In light of the COVID-19 pandemic, the East Bay Regional Park District, or EBRPD, launched a webpage called Parks to People on April 10 that features digital learning programs, including an app with virtual and augmented reality capabilities.
The virtual and augmented reality app allows EBRPD patrons to experience the park from their homes during the pandemic. It also provides an opportunity for learning about the culture and land from local indigenous tribes, and this will continue to enhance the park experience even after California’s shelter-in-place order is lifted, according to EBRPD supervising naturalist Kevin Damstra.
“We have content across several platforms, we’re trying to get as much content out onto platforms as much as possible. This is about the educational services,” Damstra said. “With this augmented reality they can watch a naturalist talk about this mine or take video of the mines underground.”
While EBRPD’s virtual content has been online for about a year, EBRPD began producing the augmented reality content during the beginning of California’s shelter-in-place orders in March.
TimeLooper, a company that makes virtual and augmented reality platforms for historical sites and national parks, created the platform for EBRPD, according to Andrew Feinberg, co-founder and chief operating officer of TimeLooper.
When he uses TimeLooper’s services, Feinberg said he feels as though he is “literally” walking or otherwise interacting with the location.
Morgan Guenther, a naturalist for EBRPD’s mobile education programs, has been producing video content for EBRPD’s website since the onset of the pandemic. She added that most of her content consists of programs involving songs and stories geared for young children, with “creature features” meant for older children and adults.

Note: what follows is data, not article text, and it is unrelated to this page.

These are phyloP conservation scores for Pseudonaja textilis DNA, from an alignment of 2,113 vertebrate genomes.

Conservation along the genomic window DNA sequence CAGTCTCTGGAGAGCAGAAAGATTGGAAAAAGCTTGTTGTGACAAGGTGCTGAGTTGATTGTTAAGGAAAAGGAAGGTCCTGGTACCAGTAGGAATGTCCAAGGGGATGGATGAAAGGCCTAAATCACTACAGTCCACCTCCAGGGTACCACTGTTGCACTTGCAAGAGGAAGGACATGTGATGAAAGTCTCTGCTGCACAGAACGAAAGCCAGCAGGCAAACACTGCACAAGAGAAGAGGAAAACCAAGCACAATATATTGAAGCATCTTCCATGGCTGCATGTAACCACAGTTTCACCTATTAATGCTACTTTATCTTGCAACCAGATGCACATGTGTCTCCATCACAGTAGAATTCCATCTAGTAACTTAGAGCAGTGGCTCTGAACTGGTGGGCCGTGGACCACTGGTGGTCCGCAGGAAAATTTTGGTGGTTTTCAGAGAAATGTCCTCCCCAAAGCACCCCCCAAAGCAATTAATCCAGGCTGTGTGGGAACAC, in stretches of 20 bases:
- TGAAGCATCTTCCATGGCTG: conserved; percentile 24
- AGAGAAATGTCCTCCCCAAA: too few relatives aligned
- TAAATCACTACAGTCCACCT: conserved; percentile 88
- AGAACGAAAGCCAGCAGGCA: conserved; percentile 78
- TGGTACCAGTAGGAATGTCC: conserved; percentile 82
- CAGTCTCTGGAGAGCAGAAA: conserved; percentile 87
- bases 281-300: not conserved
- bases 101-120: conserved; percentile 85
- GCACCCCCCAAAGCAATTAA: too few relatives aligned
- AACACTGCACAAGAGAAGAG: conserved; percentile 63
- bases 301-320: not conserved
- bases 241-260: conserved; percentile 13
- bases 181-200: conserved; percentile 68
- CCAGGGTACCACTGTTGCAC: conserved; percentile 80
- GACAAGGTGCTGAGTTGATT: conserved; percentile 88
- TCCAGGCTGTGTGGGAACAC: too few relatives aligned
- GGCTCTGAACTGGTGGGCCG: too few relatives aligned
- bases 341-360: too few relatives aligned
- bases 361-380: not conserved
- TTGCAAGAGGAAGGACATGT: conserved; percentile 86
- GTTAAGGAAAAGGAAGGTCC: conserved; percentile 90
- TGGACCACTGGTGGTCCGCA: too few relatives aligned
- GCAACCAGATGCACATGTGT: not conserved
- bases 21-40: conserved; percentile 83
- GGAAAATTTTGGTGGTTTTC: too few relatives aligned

Several of Guenther’s videos are available on the Parks to People webpage. Guenther also conducts live programs that have been used in classrooms as replacements for field trips.
“These videos are a window into the parks, plants, animals and landscapes and these are invaluable ways for engaging people in the parks,” Guenther said. “We’re also realizing how integral these are for education.”
According to Guenther, the videos and live programs enhance future patron engagement with the parks and it is possible for people who live far away to watch these videos and learn about the parks.
Guenther said she has been hosting the campfire program every summer for the past five years, and she expressed that she appreciates having the ability to facilitate that program online during the pandemic. Guenther added that while she misses seeing people face-to-face, students have sent her thank-you notes for giving a live presentation.
“This is a very different experience from having people in front of me, but the responses from schools and communities reaching out and telling me how much they are enjoying the experience … what I feel is missing is actually there,” Guenther said.